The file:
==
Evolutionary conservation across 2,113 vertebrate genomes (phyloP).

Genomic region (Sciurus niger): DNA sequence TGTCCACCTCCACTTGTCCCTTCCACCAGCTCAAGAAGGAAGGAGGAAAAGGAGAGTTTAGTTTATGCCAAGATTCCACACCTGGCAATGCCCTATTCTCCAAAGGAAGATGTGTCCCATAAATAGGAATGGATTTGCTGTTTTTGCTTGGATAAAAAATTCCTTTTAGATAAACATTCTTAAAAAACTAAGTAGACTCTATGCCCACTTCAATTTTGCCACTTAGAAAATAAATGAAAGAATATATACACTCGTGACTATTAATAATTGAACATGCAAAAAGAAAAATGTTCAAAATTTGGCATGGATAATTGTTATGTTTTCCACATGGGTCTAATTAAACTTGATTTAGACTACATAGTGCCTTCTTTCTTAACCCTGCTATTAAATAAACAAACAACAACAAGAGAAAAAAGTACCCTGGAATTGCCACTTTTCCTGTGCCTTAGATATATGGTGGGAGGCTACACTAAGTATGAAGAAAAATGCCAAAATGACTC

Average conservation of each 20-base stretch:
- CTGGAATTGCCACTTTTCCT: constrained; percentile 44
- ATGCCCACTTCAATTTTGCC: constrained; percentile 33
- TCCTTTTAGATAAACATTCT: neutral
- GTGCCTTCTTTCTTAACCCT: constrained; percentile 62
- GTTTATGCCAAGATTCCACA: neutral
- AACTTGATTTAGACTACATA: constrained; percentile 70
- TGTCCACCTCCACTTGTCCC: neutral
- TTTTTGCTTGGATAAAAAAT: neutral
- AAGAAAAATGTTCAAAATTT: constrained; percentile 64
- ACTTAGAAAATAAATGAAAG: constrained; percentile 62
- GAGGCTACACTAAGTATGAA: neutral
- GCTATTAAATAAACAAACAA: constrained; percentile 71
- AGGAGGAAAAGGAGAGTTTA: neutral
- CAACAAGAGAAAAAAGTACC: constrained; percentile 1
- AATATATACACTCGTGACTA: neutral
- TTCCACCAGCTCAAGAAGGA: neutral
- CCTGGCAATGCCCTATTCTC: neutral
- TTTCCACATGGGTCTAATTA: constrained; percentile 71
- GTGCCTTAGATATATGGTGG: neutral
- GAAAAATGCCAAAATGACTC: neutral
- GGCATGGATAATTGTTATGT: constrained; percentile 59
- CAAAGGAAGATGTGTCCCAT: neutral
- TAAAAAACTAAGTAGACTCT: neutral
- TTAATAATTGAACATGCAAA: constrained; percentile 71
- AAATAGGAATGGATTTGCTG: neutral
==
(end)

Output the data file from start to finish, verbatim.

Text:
Evolutionary conservation across 2,113 vertebrate genomes (phyloP).

Genomic region (Sciurus niger): DNA sequence TGTCCACCTCCACTTGTCCCTTCCACCAGCTCAAGAAGGAAGGAGGAAAAGGAGAGTTTAGTTTATGCCAAGATTCCACACCTGGCAATGCCCTATTCTCCAAAGGAAGATGTGTCCCATAAATAGGAATGGATTTGCTGTTTTTGCTTGGATAAAAAATTCCTTTTAGATAAACATTCTTAAAAAACTAAGTAGACTCTATGCCCACTTCAATTTTGCCACTTAGAAAATAAATGAAAGAATATATACACTCGTGACTATTAATAATTGAACATGCAAAAAGAAAAATGTTCAAAATTTGGCATGGATAATTGTTATGTTTTCCACATGGGTCTAATTAAACTTGATTTAGACTACATAGTGCCTTCTTTCTTAACCCTGCTATTAAATAAACAAACAACAACAAGAGAAAAAAGTACCCTGGAATTGCCACTTTTCCTGTGCCTTAGATATATGGTGGGAGGCTACACTAAGTATGAAGAAAAATGCCAAAATGACTC

Average conservation of each 20-base stretch:
- CTGGAATTGCCACTTTTCCT: constrained; percentile 44
- ATGCCCACTTCAATTTTGCC: constrained; percentile 33
- TCCTTTTAGATAAACATTCT: neutral
- GTGCCTTCTTTCTTAACCCT: constrained; percentile 62
- GTTTATGCCAAGATTCCACA: neutral
- AACTTGATTTAGACTACATA: constrained; percentile 70
- TGTCCACCTCCACTTGTCCC: neutral
- TTTTTGCTTGGATAAAAAAT: neutral
- AAGAAAAATGTTCAAAATTT: constrained; percentile 64
- ACTTAGAAAATAAATGAAAG: constrained; percentile 62
- GAGGCTACACTAAGTATGAA: neutral
- GCTATTAAATAAACAAACAA: constrained; percentile 71
- AGGAGGAAAAGGAGAGTTTA: neutral
- CAACAAGAGAAAAAAGTACC: constrained; percentile 1
- AATATATACACTCGTGACTA: neutral
- TTCCACCAGCTCAAGAAGGA: neutral
- CCTGGCAATGCCCTATTCTC: neutral
- TTTCCACATGGGTCTAATTA: constrained; percentile 71
- GTGCCTTAGATATATGGTGG: neutral
- GAAAAATGCCAAAATGACTC: neutral
- GGCATGGATAATTGTTATGT: constrained; percentile 59
- CAAAGGAAGATGTGTCCCAT: neutral
- TAAAAAACTAAGTAGACTCT: neutral
- TTAATAATTGAACATGCAAA: constrained; percentile 71
- AAATAGGAATGGATTTGCTG: neutral